Members of the Fire Brigades Union (FBU) in England and Wales will walk out for 24 hours on 12 June and again for seven hours on 21 June as part of the union's long-running dispute with the government over pensions.
The 24-hour stoppage, which coincides with the start of the World Cup, is the longest to be held in the union's three-year campaign, which has already seen 12 separate strikes.
FBU General Secretary Matt Wrack has accused the fire minister, Brandon Lewis, of burying his head in the sand, saying that firefighters "simply will not give up fighting for their futures".
"Concerns over these unworkable proposals remain as valid and grave as ever, and the government has ignored all the evidence, including its own reports," Wrack added. "Our most recent discussions with government suggest they simply do not have a clue about the work firefighters actually do or the standards firefighters are required to meet.
"It is a difficult decision for us to take strike action, but the only way for us to resolve this unnecessary and costly dispute is for the government to start listening to reason."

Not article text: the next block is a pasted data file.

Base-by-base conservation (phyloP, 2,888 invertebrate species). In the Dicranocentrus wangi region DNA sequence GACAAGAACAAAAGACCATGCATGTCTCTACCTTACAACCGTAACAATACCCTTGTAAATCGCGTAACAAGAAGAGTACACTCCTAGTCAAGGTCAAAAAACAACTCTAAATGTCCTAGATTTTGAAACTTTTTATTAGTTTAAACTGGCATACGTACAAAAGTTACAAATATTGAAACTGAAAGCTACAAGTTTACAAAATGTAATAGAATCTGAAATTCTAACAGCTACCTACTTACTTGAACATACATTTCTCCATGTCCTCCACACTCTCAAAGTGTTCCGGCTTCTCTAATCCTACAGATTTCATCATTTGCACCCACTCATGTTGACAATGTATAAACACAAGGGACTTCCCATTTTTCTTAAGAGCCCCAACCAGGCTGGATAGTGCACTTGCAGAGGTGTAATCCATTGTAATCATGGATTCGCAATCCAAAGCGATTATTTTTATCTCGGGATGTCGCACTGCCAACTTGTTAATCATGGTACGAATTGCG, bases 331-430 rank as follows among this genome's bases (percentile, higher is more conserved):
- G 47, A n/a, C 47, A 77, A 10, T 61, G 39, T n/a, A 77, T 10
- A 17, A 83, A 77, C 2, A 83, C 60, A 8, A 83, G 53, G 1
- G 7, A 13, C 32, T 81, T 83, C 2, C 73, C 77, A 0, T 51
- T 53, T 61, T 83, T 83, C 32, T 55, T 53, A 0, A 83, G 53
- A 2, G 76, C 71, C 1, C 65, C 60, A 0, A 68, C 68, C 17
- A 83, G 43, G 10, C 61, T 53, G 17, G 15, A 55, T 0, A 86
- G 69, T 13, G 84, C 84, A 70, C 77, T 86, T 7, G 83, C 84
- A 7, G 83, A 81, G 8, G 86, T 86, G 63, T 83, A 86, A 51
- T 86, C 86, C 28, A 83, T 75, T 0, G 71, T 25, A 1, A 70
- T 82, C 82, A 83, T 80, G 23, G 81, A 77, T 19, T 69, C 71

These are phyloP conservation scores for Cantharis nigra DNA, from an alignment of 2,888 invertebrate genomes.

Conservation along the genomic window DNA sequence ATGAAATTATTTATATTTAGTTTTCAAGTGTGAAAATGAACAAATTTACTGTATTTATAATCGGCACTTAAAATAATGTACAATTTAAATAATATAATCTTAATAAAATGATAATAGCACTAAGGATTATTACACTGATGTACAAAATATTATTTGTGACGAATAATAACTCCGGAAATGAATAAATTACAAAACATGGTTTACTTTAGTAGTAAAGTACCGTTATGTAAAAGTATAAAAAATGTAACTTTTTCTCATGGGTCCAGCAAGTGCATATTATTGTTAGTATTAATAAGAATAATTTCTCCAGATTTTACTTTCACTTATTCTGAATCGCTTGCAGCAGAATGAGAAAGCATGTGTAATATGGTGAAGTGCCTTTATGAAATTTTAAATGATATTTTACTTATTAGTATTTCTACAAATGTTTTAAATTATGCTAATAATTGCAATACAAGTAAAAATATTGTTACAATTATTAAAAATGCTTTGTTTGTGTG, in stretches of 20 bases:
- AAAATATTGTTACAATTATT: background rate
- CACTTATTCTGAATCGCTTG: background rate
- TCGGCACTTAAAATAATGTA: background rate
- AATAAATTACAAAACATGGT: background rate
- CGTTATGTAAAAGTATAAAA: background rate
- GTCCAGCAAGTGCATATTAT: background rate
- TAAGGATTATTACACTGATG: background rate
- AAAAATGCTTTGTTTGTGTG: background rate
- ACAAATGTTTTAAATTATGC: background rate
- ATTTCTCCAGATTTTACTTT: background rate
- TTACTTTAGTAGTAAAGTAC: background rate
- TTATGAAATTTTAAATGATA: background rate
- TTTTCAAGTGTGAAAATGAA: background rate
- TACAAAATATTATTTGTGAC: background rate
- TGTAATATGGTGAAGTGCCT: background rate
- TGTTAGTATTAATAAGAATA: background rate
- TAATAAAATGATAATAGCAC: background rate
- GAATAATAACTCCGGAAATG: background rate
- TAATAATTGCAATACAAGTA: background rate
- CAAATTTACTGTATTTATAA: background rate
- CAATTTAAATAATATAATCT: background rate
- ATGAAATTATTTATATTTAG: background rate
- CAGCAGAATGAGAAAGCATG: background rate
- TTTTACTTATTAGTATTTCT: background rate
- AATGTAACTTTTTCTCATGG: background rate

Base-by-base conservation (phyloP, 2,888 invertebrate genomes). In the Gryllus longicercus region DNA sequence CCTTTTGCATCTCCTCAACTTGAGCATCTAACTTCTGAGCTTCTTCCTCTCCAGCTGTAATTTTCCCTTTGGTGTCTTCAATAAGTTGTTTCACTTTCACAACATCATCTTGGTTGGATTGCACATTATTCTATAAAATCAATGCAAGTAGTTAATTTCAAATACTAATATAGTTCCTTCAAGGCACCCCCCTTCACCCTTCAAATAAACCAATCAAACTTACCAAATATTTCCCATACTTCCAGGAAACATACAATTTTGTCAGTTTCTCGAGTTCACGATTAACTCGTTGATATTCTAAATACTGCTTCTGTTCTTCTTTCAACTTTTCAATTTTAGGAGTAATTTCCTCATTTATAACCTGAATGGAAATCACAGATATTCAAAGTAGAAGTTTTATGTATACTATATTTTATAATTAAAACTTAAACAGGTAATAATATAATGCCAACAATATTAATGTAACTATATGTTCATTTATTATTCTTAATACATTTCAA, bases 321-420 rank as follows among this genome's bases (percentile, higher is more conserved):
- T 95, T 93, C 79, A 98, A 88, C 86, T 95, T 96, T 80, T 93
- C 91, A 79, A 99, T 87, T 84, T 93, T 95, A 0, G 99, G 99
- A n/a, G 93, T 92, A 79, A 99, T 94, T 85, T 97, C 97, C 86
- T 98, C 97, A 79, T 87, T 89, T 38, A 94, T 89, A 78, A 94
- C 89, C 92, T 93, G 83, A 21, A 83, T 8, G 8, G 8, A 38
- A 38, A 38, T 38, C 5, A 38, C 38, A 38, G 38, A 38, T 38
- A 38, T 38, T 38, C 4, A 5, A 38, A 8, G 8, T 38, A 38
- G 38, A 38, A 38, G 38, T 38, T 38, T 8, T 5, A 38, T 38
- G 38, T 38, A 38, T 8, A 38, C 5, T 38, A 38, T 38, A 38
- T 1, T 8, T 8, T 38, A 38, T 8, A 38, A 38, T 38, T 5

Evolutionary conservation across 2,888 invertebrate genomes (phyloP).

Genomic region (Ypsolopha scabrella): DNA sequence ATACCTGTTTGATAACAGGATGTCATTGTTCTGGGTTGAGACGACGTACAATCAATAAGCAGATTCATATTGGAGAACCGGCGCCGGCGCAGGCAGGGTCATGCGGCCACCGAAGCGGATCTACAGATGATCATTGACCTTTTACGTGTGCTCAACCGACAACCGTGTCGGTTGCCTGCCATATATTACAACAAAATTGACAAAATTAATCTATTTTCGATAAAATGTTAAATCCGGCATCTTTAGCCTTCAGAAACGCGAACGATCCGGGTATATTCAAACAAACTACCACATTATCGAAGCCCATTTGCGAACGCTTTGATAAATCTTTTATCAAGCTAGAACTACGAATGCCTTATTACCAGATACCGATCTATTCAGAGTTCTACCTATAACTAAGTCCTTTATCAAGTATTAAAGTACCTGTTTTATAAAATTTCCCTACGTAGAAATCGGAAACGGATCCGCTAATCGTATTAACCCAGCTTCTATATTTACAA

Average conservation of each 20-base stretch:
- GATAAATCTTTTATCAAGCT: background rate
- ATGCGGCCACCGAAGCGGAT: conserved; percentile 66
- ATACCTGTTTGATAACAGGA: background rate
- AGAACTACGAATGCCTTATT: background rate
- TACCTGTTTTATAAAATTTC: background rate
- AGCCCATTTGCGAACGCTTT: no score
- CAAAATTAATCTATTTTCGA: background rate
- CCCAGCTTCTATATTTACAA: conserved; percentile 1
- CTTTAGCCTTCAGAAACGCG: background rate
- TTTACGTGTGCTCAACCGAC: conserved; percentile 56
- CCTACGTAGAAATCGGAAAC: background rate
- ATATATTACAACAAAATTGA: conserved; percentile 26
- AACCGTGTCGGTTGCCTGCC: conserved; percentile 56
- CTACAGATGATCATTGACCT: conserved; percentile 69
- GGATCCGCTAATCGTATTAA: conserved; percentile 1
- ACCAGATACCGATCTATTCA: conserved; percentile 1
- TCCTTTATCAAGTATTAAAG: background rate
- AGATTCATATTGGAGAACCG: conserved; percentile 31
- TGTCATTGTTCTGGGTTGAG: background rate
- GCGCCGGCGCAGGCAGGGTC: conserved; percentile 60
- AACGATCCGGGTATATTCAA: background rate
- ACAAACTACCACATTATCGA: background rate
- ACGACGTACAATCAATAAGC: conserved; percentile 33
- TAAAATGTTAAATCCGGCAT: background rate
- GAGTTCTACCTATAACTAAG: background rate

Watch: FBU general secretary Matt Wracks speaks at the Future of Fire Conference
FBU officials met the minister earlier this week but no progress was made. The union claimed the government was refusing to publish alternative proposals on pensions which the FBU believes would help resolve the row.In response to the announcement, a spokesman for the Department for Communities and Local Government said: "By disrupting constructive discussions and an open consultation with further strike action the FBU has once again shown the country it is not serious about finding a resolution.
"The deal on the table gives firefighters one of the most generous pension schemes in all the public sector, and the proposals protect the earned rights of a higher proportion of members than any other public sector scheme.
"Nearly three quarters will see no change in their pension age in 2015. Under the new scheme, a firefighter who earns £29,000 will still be able to retire after a full career aged 60, get a £19,000 a year pension, rising to £26,000 with the state pension. An equivalent private pension pot would be worth over half a million pounds and require firefighters to contribute twice as much.